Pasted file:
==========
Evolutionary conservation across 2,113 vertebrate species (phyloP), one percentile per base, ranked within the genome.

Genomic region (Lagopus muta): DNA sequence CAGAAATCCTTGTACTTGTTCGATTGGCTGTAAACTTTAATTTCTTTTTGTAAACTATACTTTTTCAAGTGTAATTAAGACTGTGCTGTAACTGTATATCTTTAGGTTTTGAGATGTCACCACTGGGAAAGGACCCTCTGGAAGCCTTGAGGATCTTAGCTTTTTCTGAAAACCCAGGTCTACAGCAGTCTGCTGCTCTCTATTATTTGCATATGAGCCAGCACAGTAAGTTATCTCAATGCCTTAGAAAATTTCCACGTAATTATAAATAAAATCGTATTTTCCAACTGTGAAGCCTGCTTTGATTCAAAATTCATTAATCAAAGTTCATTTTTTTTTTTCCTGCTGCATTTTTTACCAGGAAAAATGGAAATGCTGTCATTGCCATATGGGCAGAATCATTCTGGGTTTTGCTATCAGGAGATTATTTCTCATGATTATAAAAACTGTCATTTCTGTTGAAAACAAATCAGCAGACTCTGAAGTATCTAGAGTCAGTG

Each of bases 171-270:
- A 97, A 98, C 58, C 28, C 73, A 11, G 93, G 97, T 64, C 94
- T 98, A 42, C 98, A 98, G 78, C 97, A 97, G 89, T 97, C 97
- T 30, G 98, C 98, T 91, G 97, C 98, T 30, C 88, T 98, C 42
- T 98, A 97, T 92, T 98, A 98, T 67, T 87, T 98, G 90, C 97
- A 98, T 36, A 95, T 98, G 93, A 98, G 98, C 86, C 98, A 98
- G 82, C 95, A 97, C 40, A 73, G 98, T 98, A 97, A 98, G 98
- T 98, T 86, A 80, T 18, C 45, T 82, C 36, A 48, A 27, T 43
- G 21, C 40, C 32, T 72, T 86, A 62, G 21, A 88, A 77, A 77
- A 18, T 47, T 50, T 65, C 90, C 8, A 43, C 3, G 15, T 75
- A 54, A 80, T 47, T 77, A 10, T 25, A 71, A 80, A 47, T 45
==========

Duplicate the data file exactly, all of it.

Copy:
Evolutionary conservation across 2,113 vertebrate species (phyloP), one percentile per base, ranked within the genome.

Genomic region (Lagopus muta): DNA sequence CAGAAATCCTTGTACTTGTTCGATTGGCTGTAAACTTTAATTTCTTTTTGTAAACTATACTTTTTCAAGTGTAATTAAGACTGTGCTGTAACTGTATATCTTTAGGTTTTGAGATGTCACCACTGGGAAAGGACCCTCTGGAAGCCTTGAGGATCTTAGCTTTTTCTGAAAACCCAGGTCTACAGCAGTCTGCTGCTCTCTATTATTTGCATATGAGCCAGCACAGTAAGTTATCTCAATGCCTTAGAAAATTTCCACGTAATTATAAATAAAATCGTATTTTCCAACTGTGAAGCCTGCTTTGATTCAAAATTCATTAATCAAAGTTCATTTTTTTTTTTCCTGCTGCATTTTTTACCAGGAAAAATGGAAATGCTGTCATTGCCATATGGGCAGAATCATTCTGGGTTTTGCTATCAGGAGATTATTTCTCATGATTATAAAAACTGTCATTTCTGTTGAAAACAAATCAGCAGACTCTGAAGTATCTAGAGTCAGTG

Each of bases 171-270:
- A 97, A 98, C 58, C 28, C 73, A 11, G 93, G 97, T 64, C 94
- T 98, A 42, C 98, A 98, G 78, C 97, A 97, G 89, T 97, C 97
- T 30, G 98, C 98, T 91, G 97, C 98, T 30, C 88, T 98, C 42
- T 98, A 97, T 92, T 98, A 98, T 67, T 87, T 98, G 90, C 97
- A 98, T 36, A 95, T 98, G 93, A 98, G 98, C 86, C 98, A 98
- G 82, C 95, A 97, C 40, A 73, G 98, T 98, A 97, A 98, G 98
- T 98, T 86, A 80, T 18, C 45, T 82, C 36, A 48, A 27, T 43
- G 21, C 40, C 32, T 72, T 86, A 62, G 21, A 88, A 77, A 77
- A 18, T 47, T 50, T 65, C 90, C 8, A 43, C 3, G 15, T 75
- A 54, A 80, T 47, T 77, A 10, T 25, A 71, A 80, A 47, T 45